Specops Software Reveals the Most Commonly Leaked Christmas Related Passwords


Specops Software has analysed over 800 million
passwords in its Breached Password Database and has revealed the
most leaked Christmas related passwords that are currently being
unsafely used by millions of people.

The most commonly leaked Christmas passwords are:

  1. Star
  2. Angel
  3. God
  4. Elf
  5. Jesus
  6. Snow
  7. Carol
  8. Noel
  9. Santa
  10. Chocolate
  11. Gift
  12. Bells
  13. December
  14. Xmas
  15. Jolly

Darren James, Product Specialist with Specops
Software, said: “With the winter holidays right around the
corner, we asked our research team to dig into which holidays are
most popular,we analysed over 800 million
breached passwords
to find out.

“The reason people choose holiday-related terms when creating
their passwords is because they struggle to make a password that is
both secure and memorable. This results in weak passwords that
follow predictable patterns and are reused between different
services. These passwords are easy to guess and commonly appear in
lists of breached passwords.

“This data, while fun, will come as no surprise to the IT
admins we talk to. They’re often aware that the passwords their
employees are using are common or weak, but it can be hard to
measure it. If you’re looking to quantify the weak or leaked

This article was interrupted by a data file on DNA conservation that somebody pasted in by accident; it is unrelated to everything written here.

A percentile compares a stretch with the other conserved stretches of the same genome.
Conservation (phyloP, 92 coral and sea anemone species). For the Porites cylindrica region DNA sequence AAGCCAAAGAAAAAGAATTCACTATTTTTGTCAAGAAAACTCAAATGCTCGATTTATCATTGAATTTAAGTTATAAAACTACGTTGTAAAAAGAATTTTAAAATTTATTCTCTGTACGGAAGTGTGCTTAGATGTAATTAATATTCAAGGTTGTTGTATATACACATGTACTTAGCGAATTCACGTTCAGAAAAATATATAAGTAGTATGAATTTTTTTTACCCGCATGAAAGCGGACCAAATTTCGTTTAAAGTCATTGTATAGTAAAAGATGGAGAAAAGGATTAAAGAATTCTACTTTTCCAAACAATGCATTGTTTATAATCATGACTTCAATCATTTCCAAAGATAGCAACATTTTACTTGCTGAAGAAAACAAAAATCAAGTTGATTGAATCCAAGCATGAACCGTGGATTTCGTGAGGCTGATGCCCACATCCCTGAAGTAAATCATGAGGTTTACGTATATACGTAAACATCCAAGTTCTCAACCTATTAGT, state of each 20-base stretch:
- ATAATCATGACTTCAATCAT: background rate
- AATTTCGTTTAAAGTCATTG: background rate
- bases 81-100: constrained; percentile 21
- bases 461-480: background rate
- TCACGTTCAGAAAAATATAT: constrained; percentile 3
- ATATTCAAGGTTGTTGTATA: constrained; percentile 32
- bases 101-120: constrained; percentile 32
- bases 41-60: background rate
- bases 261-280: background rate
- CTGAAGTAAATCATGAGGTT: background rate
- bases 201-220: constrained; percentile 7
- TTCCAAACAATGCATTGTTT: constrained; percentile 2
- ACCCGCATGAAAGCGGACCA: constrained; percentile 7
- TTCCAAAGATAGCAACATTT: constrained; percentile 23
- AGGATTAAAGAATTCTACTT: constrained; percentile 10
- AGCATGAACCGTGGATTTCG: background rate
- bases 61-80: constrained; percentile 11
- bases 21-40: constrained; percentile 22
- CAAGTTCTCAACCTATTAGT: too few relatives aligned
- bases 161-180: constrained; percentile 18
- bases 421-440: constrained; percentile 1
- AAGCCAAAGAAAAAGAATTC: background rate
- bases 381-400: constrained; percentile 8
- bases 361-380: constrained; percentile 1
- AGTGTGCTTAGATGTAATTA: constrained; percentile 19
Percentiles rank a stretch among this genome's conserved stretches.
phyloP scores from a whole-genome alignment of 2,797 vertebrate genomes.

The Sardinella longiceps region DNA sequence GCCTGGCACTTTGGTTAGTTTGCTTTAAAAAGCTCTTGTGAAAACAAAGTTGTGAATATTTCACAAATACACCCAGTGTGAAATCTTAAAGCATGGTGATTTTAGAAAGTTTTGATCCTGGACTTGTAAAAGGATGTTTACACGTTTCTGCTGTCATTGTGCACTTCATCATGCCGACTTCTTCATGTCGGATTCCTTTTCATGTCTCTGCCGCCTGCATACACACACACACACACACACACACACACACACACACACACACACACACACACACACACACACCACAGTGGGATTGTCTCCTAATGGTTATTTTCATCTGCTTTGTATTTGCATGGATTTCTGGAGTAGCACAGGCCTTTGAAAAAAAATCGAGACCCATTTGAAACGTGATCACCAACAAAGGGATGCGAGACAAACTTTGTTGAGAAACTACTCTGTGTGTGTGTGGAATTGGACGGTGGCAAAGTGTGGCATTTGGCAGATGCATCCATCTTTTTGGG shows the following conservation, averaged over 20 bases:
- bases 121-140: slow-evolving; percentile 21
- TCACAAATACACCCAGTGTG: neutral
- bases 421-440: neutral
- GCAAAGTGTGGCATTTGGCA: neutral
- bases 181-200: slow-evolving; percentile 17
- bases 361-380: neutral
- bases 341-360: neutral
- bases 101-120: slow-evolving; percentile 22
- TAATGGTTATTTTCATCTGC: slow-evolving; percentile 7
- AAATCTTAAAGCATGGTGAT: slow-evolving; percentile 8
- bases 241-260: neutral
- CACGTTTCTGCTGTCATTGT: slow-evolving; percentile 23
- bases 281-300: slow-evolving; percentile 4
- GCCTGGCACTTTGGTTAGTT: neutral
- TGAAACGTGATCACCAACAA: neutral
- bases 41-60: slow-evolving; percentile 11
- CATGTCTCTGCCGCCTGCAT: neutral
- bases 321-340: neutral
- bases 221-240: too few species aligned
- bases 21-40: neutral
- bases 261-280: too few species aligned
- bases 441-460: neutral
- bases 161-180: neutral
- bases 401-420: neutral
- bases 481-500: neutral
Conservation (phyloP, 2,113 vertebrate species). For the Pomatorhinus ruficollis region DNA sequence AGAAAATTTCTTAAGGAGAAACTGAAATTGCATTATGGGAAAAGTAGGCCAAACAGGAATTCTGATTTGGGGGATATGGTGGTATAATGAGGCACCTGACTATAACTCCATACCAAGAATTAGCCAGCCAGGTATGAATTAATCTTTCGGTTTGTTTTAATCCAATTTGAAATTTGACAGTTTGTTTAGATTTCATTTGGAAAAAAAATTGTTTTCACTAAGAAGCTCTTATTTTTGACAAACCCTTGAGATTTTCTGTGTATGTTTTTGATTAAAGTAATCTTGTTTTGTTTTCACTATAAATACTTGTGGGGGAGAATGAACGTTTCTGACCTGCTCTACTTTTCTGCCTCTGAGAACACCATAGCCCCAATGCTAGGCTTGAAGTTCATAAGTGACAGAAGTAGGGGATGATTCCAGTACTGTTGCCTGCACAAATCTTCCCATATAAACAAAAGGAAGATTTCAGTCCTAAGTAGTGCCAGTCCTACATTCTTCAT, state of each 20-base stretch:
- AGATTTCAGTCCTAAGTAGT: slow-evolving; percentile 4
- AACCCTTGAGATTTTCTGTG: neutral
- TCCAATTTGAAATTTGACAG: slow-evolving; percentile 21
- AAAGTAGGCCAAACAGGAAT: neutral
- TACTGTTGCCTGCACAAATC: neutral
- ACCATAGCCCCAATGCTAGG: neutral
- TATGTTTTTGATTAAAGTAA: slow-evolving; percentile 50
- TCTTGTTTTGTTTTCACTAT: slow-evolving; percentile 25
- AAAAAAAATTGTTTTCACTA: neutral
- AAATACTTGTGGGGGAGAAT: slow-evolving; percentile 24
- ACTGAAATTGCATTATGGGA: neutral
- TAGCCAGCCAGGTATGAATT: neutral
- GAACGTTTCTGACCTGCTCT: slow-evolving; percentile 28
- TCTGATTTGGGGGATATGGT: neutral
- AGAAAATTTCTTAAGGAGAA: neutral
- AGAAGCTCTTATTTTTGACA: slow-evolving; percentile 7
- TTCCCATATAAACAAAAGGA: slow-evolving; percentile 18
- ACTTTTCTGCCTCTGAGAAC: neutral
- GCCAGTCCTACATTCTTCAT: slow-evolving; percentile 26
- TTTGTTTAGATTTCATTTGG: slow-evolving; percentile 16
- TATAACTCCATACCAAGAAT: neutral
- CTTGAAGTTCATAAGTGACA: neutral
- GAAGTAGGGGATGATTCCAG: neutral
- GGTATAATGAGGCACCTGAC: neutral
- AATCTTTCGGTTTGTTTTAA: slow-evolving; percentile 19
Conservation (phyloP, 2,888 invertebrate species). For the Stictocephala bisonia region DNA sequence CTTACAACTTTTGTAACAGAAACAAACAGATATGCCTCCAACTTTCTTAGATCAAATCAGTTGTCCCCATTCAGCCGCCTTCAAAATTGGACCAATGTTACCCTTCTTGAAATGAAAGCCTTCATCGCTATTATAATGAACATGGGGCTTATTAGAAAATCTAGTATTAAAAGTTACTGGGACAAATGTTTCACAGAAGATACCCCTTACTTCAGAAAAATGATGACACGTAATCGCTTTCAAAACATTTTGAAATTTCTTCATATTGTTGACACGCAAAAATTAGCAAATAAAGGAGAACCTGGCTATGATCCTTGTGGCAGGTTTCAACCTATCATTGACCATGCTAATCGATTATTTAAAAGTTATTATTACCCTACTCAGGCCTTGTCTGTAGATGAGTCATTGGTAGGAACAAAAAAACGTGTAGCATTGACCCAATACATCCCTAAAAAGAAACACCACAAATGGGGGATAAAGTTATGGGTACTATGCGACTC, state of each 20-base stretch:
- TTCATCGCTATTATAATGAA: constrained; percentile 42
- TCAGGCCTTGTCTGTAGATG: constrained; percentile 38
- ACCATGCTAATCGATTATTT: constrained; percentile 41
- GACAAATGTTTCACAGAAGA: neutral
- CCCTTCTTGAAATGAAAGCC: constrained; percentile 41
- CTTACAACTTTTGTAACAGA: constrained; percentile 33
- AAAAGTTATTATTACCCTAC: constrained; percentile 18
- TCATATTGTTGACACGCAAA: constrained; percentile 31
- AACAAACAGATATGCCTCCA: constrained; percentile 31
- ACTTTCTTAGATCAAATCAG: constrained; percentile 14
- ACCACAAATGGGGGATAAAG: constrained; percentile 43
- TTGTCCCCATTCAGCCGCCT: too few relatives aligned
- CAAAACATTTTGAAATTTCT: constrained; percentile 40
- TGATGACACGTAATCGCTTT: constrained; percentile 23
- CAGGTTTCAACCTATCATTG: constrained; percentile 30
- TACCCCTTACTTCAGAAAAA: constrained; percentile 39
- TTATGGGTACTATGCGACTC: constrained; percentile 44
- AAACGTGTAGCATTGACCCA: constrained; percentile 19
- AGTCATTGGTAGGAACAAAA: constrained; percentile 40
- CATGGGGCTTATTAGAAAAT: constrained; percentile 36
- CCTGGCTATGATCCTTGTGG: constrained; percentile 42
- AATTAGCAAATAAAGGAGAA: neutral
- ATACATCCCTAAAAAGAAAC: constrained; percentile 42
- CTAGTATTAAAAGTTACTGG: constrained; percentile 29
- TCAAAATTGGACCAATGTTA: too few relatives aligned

password problem in your environment, I’d recommend running a
scan with our free Password Auditor.”

The compromised password problem can be an expensive one. IBM
recently reported the global average cost of a data breach in 2020
to be $3.86 million.

Here are some of Specops Software’s tips for creating a strong

  1. #thinkrandom

Three random words, also known as
is an initiative from the NCSC to educate the
general public on how to choose secure passwords that are still
easy to remember. The initiative was introduced to undo years of
security advice that told people to combine different character
types when creating passwords. Research has since found that
character complexity requirements failed to achieve what it set out
to do – make passwords harder to crack.

  1. Don’t use easy to guess passwords

The three random words initiative is designed to address
billions of weak passwords that are easy to guess. This means that
even without sophisticated password cracking techniques, hackers
can come up with likely passwords to try on different accounts,
either in a credential stuffing attack or in a targeted attack
against an individual. Easy-to-guess passwords with multiple
character types include ‘Liverpool#1’, ‘Pa$$word7’,
‘Spring2020!’. Examples of three random words passwords
provided by the NCSC include: ‘coffeetrainfish’ and

  1. Make your password long enough

When it comes to making strong passwords, the single most
important factor is the length of the password. As long as a
password isn’t easily guessable by other means (e.g. use of
common words, username, repeating characters) length is your best
friend for mitigating brute force attacks.

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Specops Software Reveals the Most Commonly Leaked Christmas Related
appeared first on The Fintech Times.